Baltimore Ravens serve as waiters at charity dinner

If quarterback Joe Flacco's arm isn't what it should be next season, Baltimore will only have its most ardent football fans to blame.

Flacco's admirers were so busy getting their pictures taken with him Monday night, when he played celebrity waiter at a charity dinner at Morton's The Steakhouse, they neglected to take food off the tray he held.

The real wait staff at the downtown Baltimore restaurant swapped out the tray of tuna tartare bites Flacco was holding for a tray of mini-crab cakes. Still no takers. Only picture takers.

"Nobody's taking the food," Flacco grumbled good naturedly. "I wish they would so it would get lighter."

So it went Monday, as six Ravens traded helmets and pigskins for aprons and prime beef to benefit Matt Birk's HIKE Foundation, which provides educational programs and resources to at-risk children in Maryland. The newly minted waiters had no trouble pleasing the crowd. But moving the food, not so much.

More than 200 people paid $250 a pop for the four-course dinner at Morton's, which featured hors d'oeuvres, mixed field greens salad, filet mignon and colossal shrimp Alexander with mashed potatoes and steamed asparagus, plus a dessert trio of New York cheesecake, double-chocolate mousse and fresh seasonal berries with sabayon sauce.

But the food was clearly beside the point.

"Oh, oh, oh," a woman in a leopard-print blouse cried as she rushed a waiter with a platter of tomato-and-mozzarella appetizers.

Tracey Dowling of Forest Hill was not after insalata caprese but a photo with waiter Michael Oher, who has a day job as offensive lineman and is also famous as the man whose life story inspired the movie "The Blind Side."

Oher posed for the picture and Dowling walked away happy – and empty handed.

Offensive tackle Joe Reitz came up with a good strategy for lightening his tuna tartare load.

"You want a picture? It comes with a fee," he said, offering one of the raw fish bites to a photo-seeking fan. "They're really good. They might be a tad messy."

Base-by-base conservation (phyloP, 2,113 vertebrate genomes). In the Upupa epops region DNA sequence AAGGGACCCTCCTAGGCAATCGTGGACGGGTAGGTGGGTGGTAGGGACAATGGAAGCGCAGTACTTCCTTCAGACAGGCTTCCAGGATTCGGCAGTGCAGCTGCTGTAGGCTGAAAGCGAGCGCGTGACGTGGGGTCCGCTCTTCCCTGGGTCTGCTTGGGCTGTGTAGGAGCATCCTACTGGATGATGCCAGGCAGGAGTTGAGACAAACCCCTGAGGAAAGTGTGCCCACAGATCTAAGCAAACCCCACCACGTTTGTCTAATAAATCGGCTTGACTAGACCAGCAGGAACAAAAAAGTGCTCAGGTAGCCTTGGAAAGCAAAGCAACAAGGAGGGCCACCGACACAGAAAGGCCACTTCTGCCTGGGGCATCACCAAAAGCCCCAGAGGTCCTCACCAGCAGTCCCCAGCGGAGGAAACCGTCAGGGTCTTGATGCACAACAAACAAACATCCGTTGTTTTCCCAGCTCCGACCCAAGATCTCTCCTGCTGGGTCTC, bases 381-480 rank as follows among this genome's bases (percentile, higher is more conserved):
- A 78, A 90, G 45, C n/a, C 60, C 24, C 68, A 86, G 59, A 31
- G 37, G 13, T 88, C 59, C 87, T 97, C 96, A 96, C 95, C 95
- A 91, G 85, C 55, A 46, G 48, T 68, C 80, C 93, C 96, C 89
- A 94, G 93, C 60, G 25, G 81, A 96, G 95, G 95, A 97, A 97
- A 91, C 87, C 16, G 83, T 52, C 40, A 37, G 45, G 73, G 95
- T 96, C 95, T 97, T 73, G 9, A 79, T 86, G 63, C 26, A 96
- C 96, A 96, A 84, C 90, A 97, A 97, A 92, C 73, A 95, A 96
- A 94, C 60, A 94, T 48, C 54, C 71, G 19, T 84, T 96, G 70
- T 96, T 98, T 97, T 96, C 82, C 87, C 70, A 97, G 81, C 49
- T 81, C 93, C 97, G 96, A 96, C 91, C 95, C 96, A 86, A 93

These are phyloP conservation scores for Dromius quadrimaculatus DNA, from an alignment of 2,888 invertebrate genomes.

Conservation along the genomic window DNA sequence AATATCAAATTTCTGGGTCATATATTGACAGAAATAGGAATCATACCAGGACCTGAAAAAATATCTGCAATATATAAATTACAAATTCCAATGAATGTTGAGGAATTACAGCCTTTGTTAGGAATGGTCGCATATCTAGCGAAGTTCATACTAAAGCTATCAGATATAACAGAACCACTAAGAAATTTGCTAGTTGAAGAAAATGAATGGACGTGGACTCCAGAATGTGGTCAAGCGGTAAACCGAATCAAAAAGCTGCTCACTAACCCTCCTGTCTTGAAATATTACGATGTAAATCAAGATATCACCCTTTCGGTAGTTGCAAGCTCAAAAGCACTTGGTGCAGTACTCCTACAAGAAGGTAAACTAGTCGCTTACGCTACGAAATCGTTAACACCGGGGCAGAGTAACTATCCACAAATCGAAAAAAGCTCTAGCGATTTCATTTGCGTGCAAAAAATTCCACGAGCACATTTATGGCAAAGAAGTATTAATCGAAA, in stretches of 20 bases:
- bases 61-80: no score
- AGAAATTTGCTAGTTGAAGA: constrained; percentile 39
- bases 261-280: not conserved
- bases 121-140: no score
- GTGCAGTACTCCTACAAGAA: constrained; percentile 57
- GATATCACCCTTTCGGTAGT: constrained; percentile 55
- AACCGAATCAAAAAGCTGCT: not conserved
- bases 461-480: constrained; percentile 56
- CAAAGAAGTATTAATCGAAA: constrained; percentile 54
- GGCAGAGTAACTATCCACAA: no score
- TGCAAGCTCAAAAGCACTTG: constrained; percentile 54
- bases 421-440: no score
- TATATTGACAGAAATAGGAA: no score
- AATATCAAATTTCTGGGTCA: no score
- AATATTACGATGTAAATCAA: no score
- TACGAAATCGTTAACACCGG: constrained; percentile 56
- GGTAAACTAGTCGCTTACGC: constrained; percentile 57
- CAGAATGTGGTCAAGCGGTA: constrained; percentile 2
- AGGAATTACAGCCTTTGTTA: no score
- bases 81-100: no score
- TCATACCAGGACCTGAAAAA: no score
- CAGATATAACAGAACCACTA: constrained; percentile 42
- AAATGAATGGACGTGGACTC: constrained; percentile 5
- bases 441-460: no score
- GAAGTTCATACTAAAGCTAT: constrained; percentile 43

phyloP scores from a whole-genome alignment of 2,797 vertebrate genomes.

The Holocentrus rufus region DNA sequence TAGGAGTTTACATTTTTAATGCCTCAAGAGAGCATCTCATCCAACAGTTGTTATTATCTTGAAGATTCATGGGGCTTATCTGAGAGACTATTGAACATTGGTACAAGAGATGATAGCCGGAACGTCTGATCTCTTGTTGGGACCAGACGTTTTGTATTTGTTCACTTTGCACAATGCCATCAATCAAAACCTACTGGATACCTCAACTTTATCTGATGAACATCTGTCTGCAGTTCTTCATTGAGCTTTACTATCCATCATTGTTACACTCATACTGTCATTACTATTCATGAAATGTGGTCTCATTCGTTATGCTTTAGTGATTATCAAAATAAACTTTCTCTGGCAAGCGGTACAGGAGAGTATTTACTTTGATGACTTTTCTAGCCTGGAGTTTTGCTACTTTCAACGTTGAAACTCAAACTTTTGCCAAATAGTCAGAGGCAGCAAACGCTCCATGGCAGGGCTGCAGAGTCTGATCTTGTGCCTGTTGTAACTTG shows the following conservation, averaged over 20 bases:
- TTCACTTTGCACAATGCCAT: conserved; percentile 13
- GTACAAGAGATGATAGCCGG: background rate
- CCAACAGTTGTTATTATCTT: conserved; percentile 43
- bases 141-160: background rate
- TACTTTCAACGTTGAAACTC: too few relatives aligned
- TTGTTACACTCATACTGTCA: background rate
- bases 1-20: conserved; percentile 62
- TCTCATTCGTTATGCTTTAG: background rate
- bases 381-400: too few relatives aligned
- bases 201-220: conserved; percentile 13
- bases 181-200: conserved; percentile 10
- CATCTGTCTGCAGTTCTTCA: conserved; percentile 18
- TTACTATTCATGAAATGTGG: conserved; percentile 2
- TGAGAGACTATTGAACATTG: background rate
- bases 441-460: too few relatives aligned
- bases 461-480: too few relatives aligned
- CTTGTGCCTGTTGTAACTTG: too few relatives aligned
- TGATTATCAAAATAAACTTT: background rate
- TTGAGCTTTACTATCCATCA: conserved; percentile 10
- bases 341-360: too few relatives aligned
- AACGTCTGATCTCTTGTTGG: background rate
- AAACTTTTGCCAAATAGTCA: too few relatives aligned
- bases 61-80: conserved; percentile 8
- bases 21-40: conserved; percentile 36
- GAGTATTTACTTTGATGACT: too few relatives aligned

As servers, the Ravens were a JV squad. Of the six Ravens who participated, only offensive coordinator Cam Cameron had ever waited tables. And that was back as a teenager in Terre Haute, Ind., at a restaurant called Ambrosini's.

Before the event began, the players got a crash course in waiting tables, a task that regular Morton's staffers helped them with.

"If they're bringing out salads, grab some salads," Morton's general manager Ron McNeill instructed.

He added, teasing, "Sometimes the plates are hot, so if you can't take it, you might want to let the professionals take care of that."

Some of the players took immediately to their new jobs.

Offensive guard Ben Grubbs was impressed with the "employee meal" they were served before they went to work. Of course, the players ate higher on the hog than the average Morton's server. The Ravens enjoyed prime mini-burgers, filet sandwiches, mini-crab cakes and salad wedge bites. (The real wait staff got steak, stuffing and steamed veggies.)

"It was really good, really good," Grubbs said. "I might get a job here just to get the food."

Birk was pleased that the event sold out. He announced that the HIKE Foundation would launch two programs in some Baltimore-area schools in the fall to encourage children to read at home. The foundation will offer prizes ranging from gift cards to Ravens Jerseys to reward reading. The public school that logs the most reading minutes will win the grand prize: a school assembly with Birk.

The foundation also will offer Scholastic Book Fairs at schools where they are not normally held. Each student will receive a voucher to purchase books at no cost.

Birk also said he was gratified that so many of his teammates were willing to participate at the event, which he said took place during "one of our few weeks off."

"There was no hesitation," he said.

He added, with a laugh, "Hopefully nobody gets burned."